You may have heard the two terms ocular dominance and dominant eye, but are not sure what they mean or how a dominant eye test is performed. So, here are the basics on what you need to know.
What Is a Dominant Eye Test?
The dominant eye is the eye that you are able to see slightly better with. It also is the eyes that more accurately relays and delivers information regarding object location. As a general rule, the dominant eye term is utilized when one is describing the typical visual condition where both eyes function well as a team and have fairly equivalent visual acuity, and one of the eyes is the preferred eye.
However, in some cases, the dominant eye is used to refer to the normally functioning or sighted eye in dysfunctional cases of strabismus or amblyopia.
The Dominant Eye Test
Here is a basic dominant eye test that will allow you to determine the eye that is your dominant, or preferred, eye:
- Extend both of your arms out directly in front of you. Create a triangle with your forefingers and thumbs.
- With both of your eyes open, center this triangle on an object in the distance like a door knob or a wall clock.
- Close your right eye.
- If the object remains centered, then your left eye (the eye that is open) is your dominant eye. If the framed object isn’t framed any longer, then your right eye is dominant.
Here is another simple test to determine your dominant eye:
- Extend one of your arms out in front of you, with the thumb on that hand in an upright position. You may use your index finger as opposed to your thumb, if you’d like.
- Keep both of your eyes open, and focus on an object in the distance. Superimpose your thumb or index finger on that object. It is normal if your thumb or finger partially disappears.
- Alternatively close your eyes one at a time.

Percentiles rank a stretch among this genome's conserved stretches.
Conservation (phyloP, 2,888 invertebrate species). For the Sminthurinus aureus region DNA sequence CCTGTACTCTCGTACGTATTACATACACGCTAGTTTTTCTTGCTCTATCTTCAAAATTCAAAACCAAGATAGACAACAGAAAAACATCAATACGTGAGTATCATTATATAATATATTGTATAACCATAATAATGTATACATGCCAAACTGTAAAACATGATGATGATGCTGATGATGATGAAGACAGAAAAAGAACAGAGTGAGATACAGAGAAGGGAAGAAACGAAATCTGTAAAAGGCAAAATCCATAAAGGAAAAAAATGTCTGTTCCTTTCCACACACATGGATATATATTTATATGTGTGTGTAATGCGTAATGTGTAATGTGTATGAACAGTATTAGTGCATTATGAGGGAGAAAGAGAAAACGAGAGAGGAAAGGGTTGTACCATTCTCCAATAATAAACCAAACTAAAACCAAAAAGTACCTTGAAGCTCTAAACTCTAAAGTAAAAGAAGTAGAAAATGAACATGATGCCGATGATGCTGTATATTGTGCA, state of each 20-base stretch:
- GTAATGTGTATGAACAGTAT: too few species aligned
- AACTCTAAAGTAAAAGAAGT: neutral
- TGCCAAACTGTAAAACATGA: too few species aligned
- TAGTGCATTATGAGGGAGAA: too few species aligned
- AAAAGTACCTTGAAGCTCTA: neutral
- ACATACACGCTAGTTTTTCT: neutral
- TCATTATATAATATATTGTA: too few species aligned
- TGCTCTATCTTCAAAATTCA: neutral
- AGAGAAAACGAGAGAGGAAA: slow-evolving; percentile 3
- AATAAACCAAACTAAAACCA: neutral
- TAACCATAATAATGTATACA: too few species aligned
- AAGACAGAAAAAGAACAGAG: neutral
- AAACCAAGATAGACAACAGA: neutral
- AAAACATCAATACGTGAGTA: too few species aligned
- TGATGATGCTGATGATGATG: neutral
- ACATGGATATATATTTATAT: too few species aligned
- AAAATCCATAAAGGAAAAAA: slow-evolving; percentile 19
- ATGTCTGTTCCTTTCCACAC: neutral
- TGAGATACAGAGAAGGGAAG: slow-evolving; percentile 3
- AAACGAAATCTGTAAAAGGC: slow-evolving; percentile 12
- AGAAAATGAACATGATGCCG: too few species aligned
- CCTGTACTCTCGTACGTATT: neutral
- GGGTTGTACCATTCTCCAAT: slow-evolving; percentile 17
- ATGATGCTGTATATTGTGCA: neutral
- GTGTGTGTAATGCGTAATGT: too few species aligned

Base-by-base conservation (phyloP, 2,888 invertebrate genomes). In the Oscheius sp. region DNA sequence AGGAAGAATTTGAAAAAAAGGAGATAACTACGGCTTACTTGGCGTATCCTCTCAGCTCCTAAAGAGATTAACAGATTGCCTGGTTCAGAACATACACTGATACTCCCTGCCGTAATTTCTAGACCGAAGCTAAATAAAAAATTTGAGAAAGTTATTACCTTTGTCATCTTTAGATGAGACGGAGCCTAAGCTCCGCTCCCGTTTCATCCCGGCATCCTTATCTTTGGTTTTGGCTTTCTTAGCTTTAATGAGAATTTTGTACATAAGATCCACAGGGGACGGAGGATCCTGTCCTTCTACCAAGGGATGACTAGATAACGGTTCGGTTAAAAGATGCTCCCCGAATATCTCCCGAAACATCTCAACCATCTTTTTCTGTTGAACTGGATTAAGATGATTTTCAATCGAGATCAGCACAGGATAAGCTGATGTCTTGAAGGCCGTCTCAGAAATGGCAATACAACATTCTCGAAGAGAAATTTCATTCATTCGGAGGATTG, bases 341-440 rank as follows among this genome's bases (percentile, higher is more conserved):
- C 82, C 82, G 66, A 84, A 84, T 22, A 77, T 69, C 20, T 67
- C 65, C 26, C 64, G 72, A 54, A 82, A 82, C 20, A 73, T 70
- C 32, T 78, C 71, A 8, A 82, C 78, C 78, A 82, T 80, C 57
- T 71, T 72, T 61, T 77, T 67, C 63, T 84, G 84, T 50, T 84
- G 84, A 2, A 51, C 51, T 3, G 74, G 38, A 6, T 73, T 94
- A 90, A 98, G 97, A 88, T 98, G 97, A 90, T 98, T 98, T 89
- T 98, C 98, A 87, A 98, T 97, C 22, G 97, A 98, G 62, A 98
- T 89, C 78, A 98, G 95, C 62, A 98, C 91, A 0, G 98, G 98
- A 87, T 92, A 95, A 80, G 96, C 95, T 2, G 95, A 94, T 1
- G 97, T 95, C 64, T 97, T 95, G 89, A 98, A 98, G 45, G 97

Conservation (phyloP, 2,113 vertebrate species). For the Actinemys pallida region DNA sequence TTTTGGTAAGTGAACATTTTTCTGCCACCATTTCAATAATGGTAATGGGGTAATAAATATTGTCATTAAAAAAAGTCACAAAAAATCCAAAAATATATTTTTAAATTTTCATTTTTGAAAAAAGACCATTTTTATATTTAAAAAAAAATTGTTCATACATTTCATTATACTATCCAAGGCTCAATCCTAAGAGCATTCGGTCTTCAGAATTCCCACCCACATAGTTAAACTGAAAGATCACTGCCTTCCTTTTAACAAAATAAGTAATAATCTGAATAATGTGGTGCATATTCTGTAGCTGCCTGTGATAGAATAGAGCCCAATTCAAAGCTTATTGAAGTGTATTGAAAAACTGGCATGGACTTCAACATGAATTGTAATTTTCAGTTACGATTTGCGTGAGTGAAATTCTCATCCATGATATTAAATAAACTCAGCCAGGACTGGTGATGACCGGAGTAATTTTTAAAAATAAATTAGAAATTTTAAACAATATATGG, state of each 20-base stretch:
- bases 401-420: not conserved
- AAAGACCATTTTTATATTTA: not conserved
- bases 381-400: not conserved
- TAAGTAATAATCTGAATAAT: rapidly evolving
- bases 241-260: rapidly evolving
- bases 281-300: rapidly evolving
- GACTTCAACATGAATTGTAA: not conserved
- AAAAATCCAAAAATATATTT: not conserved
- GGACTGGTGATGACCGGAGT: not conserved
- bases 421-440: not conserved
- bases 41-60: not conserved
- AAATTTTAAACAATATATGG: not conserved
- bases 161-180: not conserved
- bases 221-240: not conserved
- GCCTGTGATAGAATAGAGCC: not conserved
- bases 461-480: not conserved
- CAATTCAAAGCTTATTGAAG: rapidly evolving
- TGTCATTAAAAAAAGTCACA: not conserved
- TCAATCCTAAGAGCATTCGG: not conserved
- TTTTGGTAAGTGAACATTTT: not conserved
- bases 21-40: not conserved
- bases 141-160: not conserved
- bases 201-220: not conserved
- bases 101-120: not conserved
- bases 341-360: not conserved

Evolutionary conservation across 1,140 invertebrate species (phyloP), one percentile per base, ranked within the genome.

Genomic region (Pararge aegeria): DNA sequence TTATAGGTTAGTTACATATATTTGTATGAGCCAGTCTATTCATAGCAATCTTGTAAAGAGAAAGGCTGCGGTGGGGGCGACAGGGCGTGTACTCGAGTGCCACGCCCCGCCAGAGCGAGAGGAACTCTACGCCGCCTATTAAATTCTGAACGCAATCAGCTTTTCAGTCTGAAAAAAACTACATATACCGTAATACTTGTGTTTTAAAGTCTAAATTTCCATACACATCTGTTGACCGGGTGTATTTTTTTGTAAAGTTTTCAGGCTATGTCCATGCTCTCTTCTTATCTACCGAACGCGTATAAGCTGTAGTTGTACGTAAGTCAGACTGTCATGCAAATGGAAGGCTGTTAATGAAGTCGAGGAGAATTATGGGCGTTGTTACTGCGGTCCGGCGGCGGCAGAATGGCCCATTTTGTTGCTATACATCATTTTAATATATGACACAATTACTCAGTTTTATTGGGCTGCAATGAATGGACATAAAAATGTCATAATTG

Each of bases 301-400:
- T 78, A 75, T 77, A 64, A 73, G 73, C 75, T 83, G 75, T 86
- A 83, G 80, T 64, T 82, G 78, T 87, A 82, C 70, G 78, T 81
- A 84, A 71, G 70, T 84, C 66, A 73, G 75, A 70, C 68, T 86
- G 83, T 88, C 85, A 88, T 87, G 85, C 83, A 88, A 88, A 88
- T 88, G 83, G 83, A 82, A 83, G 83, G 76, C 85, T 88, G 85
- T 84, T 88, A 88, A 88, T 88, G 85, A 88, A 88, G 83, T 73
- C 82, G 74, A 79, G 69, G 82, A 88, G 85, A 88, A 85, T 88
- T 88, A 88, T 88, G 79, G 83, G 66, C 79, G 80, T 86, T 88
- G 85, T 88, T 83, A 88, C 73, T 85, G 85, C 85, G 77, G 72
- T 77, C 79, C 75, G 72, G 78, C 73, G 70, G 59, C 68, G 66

- The eye that keeps your finger or thumb directly in front of the focused object while the other eye is closed is the preferred eye.
Both of these tests are classified as sighting test because they involved aligning a visual target with a temporary sighting device.
There have been some studies that show that sighting eye test, which are simple and usually accurate, can be impacted by handedness and various non-visual factors.
To avoid confounding factors, there are some researchers that dispute that non-sighting preferred eye tests may actually be a more accurate way to establish eye dominance.
With these tests, you are to keep both of your eyes open, and then each eye is presented with visual stimuli separately with special optical devices. Of course, this is where there is limitation with these tests—the equipment used as well as the required expertise for the tests to be performed often is found in specialized research facilities or vision clinics.
In a number of cases, simple tests like those mentioned above tend to accurately identify your preferred eye.
Eye Dominance and Handedness
While eye dominance and being left-handed or right-handed (handedness) aren’t directly related, the traits are considerably associated.
There have been population studies that have been conducted and have shown that roughly 90 percent of individuals are right-handed while roughly 67 percent of individuals are right-eye dominant.
While research shows that the likelihood of a right-handed person being right-eye dominant is high—roughly 2.5 times higher than the chance of an individual being left-eye dominant—it’s possible for eye dominance to be predicted based on handedness alone.
Is It Possible Not to Have a Dominant Eye?
While it is possible, it is uncommon.
If there is not a strong degree of dominance shown in a preferred eye test, it is far more likely for an individual to have mixed eye dominance, which is where one eye is dominant at different times and the other eye is dominant for certain tasks or functions.